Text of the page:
1. Rosenberg, Karen


According to this study:


* Suicidal behavior and certain other nonspecific symptoms are associated with a subsequent diagnosis of psychosis and can help primary care providers identify patients at risk for this condition.


* Primary care consultations tend to occur more frequently in the five years before diagnosis.



Article Content

The duration of untreated psychosis is one of the few risk factors for poor outcomes that has the potential to be modified. Because of this, there is growing interest in the primary care provider's role in the care of patients with psychosis. By identifying those at clinical high risk for psychosis, these providers can help to expedite referral to a specialist and early treatment. Yet, many of the symptoms of psychosis are nonspecific and frequently missed. Recently, investigators studied whether certain clinical high-risk symptoms are associated with a subsequent psychosis diagnosis and have potential clinical utility.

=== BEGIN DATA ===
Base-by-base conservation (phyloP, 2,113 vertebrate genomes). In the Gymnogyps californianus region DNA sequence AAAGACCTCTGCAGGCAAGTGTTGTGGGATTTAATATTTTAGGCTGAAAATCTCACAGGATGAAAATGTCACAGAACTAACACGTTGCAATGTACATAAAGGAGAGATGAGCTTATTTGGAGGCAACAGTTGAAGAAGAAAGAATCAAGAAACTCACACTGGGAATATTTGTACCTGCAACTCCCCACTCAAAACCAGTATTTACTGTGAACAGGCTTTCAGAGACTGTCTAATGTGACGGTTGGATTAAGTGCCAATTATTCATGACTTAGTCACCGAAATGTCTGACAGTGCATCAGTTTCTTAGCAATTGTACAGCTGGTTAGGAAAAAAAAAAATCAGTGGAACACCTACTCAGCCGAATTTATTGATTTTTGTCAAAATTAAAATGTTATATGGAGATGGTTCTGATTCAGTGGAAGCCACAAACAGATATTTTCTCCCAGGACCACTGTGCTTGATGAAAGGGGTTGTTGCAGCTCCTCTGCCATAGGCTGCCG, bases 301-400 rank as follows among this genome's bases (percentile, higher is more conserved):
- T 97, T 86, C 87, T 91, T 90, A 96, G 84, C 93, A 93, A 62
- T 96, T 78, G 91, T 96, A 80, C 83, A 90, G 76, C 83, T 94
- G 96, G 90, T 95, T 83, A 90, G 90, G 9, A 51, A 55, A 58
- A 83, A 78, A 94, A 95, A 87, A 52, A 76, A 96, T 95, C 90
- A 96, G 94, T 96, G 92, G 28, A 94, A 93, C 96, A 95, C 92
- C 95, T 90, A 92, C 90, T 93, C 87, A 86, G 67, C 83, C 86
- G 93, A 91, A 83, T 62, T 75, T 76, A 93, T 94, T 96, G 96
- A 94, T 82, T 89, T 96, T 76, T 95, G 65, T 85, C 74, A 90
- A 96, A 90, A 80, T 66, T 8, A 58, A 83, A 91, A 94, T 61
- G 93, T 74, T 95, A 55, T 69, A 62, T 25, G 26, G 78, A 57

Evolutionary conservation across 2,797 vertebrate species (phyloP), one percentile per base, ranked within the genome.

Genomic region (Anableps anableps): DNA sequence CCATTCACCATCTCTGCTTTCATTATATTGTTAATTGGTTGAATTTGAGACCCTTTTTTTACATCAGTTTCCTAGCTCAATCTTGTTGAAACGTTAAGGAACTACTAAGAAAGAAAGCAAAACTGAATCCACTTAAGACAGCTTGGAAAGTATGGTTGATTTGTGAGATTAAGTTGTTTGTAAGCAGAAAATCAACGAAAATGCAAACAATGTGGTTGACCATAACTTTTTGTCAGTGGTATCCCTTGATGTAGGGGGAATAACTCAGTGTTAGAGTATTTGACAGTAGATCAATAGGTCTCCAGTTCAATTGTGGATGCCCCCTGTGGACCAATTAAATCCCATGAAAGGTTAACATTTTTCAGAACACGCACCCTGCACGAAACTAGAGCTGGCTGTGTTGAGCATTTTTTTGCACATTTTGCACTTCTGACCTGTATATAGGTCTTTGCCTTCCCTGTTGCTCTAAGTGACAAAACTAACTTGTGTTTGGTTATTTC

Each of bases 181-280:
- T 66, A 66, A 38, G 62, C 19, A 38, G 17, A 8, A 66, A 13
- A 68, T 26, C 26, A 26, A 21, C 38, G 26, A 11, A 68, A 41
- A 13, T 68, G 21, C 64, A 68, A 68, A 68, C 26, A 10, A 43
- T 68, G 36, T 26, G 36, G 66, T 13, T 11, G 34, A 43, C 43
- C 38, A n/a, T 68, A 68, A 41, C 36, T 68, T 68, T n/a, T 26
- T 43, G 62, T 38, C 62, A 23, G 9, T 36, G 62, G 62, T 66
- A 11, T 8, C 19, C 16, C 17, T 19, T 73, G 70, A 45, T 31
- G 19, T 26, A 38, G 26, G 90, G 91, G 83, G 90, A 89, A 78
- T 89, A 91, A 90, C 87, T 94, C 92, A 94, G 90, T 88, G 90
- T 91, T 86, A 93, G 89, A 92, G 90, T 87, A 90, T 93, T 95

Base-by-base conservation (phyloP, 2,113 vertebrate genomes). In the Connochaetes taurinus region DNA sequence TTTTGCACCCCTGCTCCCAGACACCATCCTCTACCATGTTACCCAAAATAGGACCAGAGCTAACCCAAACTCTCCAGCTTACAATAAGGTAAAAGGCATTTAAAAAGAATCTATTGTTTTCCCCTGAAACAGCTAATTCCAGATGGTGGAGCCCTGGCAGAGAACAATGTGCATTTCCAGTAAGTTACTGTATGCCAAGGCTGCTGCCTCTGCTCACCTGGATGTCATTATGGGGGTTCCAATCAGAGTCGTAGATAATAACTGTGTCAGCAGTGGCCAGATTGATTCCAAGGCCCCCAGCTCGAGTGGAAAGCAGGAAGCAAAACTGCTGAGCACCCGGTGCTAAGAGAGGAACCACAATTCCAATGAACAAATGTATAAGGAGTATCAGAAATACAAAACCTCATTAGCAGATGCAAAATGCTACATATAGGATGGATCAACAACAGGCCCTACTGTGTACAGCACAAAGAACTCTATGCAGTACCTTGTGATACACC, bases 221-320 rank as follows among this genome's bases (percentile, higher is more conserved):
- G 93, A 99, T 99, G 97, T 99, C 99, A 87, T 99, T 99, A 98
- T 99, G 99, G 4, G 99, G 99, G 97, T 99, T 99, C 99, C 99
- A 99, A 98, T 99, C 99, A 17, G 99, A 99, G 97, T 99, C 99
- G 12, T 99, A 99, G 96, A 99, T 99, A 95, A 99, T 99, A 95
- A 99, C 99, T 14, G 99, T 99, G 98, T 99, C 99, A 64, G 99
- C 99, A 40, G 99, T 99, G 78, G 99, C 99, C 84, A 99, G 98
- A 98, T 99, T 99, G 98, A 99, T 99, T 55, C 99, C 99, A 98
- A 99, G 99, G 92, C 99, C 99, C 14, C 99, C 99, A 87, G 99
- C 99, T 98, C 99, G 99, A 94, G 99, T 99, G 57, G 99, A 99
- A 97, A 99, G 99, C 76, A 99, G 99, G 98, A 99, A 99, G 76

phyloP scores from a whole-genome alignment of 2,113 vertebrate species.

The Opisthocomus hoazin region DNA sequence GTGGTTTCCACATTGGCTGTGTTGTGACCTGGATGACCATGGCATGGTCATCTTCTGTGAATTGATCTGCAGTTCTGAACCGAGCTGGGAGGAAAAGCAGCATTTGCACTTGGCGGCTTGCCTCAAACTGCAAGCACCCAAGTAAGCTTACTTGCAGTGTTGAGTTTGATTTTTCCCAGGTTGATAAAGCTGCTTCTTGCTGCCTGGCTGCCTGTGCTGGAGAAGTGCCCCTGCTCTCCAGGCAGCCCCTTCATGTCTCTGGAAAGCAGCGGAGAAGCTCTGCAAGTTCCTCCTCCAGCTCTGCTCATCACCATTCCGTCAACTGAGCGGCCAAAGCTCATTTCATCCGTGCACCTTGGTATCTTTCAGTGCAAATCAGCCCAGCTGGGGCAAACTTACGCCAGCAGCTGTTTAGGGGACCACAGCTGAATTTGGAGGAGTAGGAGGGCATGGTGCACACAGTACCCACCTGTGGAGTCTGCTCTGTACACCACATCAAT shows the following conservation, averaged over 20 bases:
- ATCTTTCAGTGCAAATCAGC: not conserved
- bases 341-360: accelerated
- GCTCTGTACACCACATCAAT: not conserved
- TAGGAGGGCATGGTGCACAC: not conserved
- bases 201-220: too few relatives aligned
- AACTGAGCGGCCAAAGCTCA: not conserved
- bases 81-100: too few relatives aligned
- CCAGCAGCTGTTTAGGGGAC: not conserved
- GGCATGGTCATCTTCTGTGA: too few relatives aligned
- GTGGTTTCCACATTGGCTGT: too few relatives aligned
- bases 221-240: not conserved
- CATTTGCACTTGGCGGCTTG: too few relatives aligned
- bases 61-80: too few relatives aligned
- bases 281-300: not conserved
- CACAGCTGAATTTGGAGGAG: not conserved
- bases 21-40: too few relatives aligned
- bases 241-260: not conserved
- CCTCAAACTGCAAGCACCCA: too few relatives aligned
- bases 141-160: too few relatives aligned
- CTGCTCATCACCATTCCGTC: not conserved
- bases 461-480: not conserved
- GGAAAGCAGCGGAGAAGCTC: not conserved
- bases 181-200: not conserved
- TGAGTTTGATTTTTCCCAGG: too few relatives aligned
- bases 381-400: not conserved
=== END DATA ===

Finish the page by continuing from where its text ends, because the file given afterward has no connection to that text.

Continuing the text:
In this case-control study, the researchers analyzed the data of 93,483 people that was collected from 530 primary care practices. The cases included 11,690 people with psychosis and 81,793 matched controls who had never received this diagnosis. The researchers identified a set of clinical high-risk symptoms: bizarre behavior, blunted affect, problems associated with cannabis use, depressive symptoms, role-functioning problems, social isolation, symptoms of mania, symptoms similar to those of obsessive-compulsive disorder or attention deficit-hyperactivity disorder, disordered personal hygiene, sleep disturbance, problems associated with cigarette smoking, and suicidal behavior (including self-harm).


They found an association between a psychosis diagnosis and all of those symptoms except for disordered personal hygiene. The strongest association was with suicidal behavior. Positive predictive values were highest for suicidal behavior in men ages 24 and younger and women ages 25 to 34. Symptom pairs increased the positive predictive value of single symptoms, with the researchers noting this was particularly marked with suicidal behavior. They found that reports of symptoms occurred more frequently in the five years before a psychosis diagnosis; for some symptoms, there was a sharp increase in the number of consultations in the three months before a diagnosis.


The authors point out that the primary care data utilized in this study may reflect a selection bias, because not all patients consult a primary care provider before a diagnosis of psychosis.




Sullivan SA, et al. JAMA Netw Open 2018; 1(7):e185174.